This meeting further places on record that, despite the above-mentioned unanimous resolution of the Plenary Meeting, and despite the solemn promise made by the Golos representatives at the last Plenary Meeting to renounce liquidationism and to combat it, the editorial board abroad of Golos Sotsial-Demokrata and its group of adherents have for more than eighteen months since that Meeting, pursued that very bourgeois policy of liquidationism and supported, justified, and defended journals of the Russian legalists that are independent of Social-Democracy and of socialism, such as Nasha Zarya, Vozrozhdeniye, Dyelo Zhizni, etc. Those responsible for these journals, as has been stated repeatedly on behalf of the Party by its Central Organ, and as has also been stated by the pro-Party Mensheviks headed by Comrade Plekhanov, have nothing in common with the R.S.D.L.P. Those responsible for these journals not only belittle the role and importance of the illegal Social-Democratic Party, but frankly renounce it, slander the “underground” as renegades would, deny the revolutionary nature of the activity and the revolutionary tasks of the working-class movement in Russia today, deceive the workers by spreading liberal-bourgeois ideas about the “constitutional” nature of the maturing crisis, throw overboard (and not only curtail) such time-honoured slogans of revolutionary Marxism as the recognition of the hegemony of the working class in the struggle for socialism and for the democratic revolution. By preaching and building what they call a legal or “open” workers’ party these people have actually become the builders of a Stolypin “labour” party and spread bourgeois influence among the proletariat; in reality, the ideas preached by these people are bourgeois in content, and an “open” workers’ party under Stolypin amounts to open renegacy on the part of people who have renounced the tasks of the revolutionary struggle of the masses against the tsarist autocracy, the Third Duma, and the entire Stolypin regime.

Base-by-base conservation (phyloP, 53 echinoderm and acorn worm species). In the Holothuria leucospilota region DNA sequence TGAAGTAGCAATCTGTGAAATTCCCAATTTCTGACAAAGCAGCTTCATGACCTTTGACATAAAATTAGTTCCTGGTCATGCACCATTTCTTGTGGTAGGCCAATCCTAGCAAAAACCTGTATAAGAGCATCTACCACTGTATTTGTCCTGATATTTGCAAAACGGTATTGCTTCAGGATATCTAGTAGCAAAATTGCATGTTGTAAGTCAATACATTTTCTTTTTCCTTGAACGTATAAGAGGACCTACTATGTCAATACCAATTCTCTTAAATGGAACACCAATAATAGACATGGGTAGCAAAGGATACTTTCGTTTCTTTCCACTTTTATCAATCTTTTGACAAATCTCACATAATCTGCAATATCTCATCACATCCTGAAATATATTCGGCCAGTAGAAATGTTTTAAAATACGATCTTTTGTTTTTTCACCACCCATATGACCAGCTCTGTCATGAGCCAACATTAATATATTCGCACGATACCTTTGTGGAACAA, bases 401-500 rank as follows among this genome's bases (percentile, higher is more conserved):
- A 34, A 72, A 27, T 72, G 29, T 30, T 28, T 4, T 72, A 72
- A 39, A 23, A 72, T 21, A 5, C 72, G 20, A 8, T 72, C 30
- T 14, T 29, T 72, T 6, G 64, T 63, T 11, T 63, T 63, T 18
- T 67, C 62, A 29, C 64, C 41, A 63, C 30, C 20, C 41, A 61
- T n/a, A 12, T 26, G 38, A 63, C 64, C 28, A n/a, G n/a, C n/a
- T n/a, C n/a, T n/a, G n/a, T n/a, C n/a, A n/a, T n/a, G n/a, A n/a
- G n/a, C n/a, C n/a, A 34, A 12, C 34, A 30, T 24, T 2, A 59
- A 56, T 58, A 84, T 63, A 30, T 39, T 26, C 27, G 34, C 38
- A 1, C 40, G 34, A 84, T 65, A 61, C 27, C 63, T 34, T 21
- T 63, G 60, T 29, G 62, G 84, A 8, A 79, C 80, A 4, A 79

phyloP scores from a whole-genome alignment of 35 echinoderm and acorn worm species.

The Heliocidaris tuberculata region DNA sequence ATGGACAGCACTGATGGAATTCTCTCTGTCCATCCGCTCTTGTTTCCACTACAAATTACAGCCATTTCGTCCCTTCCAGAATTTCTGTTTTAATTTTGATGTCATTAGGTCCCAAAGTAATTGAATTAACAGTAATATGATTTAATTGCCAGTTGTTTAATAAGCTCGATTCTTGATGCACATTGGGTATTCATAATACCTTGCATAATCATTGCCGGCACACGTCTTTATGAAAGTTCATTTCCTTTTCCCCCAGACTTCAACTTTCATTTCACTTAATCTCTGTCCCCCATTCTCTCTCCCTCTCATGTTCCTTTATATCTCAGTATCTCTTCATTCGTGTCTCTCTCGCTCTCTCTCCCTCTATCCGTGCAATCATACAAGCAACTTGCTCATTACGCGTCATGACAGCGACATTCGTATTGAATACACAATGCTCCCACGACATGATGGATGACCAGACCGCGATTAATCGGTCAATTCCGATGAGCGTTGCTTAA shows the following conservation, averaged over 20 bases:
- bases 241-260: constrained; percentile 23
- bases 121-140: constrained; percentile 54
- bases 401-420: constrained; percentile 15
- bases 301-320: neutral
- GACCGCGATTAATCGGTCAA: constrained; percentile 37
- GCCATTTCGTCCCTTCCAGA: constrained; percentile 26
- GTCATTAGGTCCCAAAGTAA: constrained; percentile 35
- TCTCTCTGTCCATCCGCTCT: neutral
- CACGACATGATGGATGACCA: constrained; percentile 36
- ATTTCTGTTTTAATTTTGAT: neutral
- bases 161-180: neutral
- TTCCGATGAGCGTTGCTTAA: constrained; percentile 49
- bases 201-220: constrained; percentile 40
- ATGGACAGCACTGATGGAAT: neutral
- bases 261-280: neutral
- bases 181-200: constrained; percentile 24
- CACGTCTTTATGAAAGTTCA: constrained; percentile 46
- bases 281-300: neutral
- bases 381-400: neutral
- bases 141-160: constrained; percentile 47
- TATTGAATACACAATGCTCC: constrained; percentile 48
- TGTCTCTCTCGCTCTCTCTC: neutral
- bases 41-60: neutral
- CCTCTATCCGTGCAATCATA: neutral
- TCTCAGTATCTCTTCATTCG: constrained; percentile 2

The meeting places on record that the Central Committee Bureau Abroad, which is supposed to be a technical organ of the C.C., has come completely under the influence of the liquidators.
By its failure to fulfil, in the course of eighteen months, any one of the commissions given to it by the Central Committee (for instance—to unite the groups abroad on the basis of the acceptance and implementation of the Plenary Meeting’s decisions, to help the organisations in the localities, or to see to it that Golos is discontinued and an end put to the factional aloofness of the Vperyod group), the Bureau Abroad has been of direct assistance to the enemies of the Social-Democratic Party, the liquidators.
The majority of the Central Committee Bureau Abroad showed contempt for the Party by systematically obstructing, ever since December 1910, the calling of a plenary meeting (as demanded by the Rules). The first time the Bolsheviks filed their application that the meeting be convened, the Central Committee Bureau Abroad wasted seven weeks just “taking a vote” on this question. After those seven weeks the Central Committee Bureau Abroad acknowledged that the Bolsheviks’ demand for a plenary meeting was “legitimate”, but at the same time it in practice obstructed the calling of a plenary meeting and did the same again at the end of May 1911. Actually, the role of this Central Committee Bureau Abroad has been to render assistance from abroad and from within the central Party bodies to leaders of the legalists and active promoters of a Stolypin labour party, such as Mikhail, Yuri, and Roman, who have declared the very existence of the Central Committee to be harmful (see Nos. 12 and 21-22 of Sotsial-Demokrat, Central Organ of the Party ). The meeting declares that the holding of Party posts by liquidators is outright deception of the Party, for the decisions of the Plenary Meeting clearly and unambiguously state that only those Mensheviks should be permitted to hold such posts who conscientiously abide by their promise to renounce liquidationism and to combat it.